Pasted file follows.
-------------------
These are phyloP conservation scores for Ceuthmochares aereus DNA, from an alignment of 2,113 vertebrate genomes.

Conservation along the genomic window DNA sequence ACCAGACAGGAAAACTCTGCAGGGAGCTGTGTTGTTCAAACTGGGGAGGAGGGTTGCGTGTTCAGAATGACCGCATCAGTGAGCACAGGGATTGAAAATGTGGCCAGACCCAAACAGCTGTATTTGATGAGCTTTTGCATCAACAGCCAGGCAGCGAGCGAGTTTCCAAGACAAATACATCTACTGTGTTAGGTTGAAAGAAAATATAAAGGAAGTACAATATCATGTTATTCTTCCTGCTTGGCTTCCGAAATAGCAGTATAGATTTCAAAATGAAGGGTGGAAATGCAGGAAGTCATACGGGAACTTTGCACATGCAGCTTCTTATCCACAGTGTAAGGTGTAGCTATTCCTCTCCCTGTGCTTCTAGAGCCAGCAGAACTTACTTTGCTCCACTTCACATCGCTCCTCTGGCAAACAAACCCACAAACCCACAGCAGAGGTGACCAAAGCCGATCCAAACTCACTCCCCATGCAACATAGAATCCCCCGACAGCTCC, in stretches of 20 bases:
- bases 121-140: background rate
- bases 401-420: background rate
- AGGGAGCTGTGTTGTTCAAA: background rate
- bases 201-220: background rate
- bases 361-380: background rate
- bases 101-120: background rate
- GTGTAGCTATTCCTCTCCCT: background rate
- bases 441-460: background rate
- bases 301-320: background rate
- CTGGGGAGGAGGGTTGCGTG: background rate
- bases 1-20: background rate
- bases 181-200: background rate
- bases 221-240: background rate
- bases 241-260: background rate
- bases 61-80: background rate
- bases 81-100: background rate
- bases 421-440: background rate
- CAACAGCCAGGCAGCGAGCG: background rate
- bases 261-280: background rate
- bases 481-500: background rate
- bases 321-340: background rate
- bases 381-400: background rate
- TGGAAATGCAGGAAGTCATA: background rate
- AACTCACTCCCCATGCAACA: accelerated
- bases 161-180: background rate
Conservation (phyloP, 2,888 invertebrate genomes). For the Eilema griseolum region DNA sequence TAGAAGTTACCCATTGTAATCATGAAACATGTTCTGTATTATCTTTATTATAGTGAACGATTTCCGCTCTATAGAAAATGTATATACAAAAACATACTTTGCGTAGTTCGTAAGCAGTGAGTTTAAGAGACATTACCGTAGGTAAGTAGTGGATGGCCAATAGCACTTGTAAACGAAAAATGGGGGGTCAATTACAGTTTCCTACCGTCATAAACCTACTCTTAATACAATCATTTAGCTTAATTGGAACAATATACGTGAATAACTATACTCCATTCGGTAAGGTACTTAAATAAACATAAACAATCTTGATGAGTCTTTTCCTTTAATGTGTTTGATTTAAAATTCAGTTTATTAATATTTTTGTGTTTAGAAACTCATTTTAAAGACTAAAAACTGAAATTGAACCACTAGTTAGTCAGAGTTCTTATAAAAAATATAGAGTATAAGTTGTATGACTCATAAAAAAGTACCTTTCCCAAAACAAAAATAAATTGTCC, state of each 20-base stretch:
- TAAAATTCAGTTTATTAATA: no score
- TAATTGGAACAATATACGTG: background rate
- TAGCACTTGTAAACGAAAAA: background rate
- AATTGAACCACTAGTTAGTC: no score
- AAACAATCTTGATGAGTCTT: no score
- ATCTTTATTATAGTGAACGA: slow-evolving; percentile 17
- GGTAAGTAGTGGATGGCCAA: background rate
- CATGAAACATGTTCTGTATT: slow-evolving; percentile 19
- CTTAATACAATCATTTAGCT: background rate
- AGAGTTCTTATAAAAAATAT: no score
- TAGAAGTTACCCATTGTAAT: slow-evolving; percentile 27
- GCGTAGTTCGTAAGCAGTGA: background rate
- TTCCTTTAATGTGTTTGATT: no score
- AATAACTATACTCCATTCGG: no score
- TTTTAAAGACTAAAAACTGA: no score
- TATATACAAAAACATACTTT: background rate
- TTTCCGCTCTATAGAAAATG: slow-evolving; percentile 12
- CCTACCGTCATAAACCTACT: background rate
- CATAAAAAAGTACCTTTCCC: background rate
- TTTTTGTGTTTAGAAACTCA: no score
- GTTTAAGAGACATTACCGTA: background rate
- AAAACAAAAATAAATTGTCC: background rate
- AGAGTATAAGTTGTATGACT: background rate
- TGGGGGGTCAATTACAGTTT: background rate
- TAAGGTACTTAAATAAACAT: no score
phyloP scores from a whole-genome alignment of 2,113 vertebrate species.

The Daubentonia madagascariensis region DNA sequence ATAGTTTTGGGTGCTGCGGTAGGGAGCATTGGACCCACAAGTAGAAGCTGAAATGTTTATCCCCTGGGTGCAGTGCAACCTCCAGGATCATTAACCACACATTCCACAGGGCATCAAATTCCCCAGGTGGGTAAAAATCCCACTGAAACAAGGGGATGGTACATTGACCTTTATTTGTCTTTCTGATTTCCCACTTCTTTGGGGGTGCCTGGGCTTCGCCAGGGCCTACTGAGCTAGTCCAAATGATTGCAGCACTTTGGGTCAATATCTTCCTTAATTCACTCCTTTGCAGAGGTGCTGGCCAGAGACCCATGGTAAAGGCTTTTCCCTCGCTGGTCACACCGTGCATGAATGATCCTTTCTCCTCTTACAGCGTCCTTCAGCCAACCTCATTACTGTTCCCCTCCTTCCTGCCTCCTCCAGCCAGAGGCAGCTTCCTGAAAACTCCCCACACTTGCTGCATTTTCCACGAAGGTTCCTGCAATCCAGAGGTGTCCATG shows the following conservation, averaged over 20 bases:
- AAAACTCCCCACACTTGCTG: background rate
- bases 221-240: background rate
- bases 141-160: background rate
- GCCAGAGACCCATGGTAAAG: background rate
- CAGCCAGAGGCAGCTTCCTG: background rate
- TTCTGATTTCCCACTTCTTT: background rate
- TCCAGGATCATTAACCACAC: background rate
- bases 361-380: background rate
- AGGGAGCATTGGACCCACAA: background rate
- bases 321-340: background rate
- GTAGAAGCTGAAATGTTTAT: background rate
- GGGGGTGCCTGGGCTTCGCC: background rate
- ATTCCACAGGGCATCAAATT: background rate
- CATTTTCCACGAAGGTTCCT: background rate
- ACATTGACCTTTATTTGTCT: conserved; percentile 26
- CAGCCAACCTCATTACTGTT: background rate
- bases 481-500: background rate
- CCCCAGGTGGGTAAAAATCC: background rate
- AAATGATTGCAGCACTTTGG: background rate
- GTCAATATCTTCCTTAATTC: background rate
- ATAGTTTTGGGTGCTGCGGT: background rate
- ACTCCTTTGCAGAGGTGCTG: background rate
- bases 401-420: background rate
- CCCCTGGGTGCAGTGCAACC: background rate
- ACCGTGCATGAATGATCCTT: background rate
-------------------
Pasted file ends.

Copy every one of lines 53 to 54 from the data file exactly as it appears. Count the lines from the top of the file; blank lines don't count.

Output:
- TAAGGTACTTAAATAAACAT: no score
phyloP scores from a whole-genome alignment of 2,113 vertebrate species.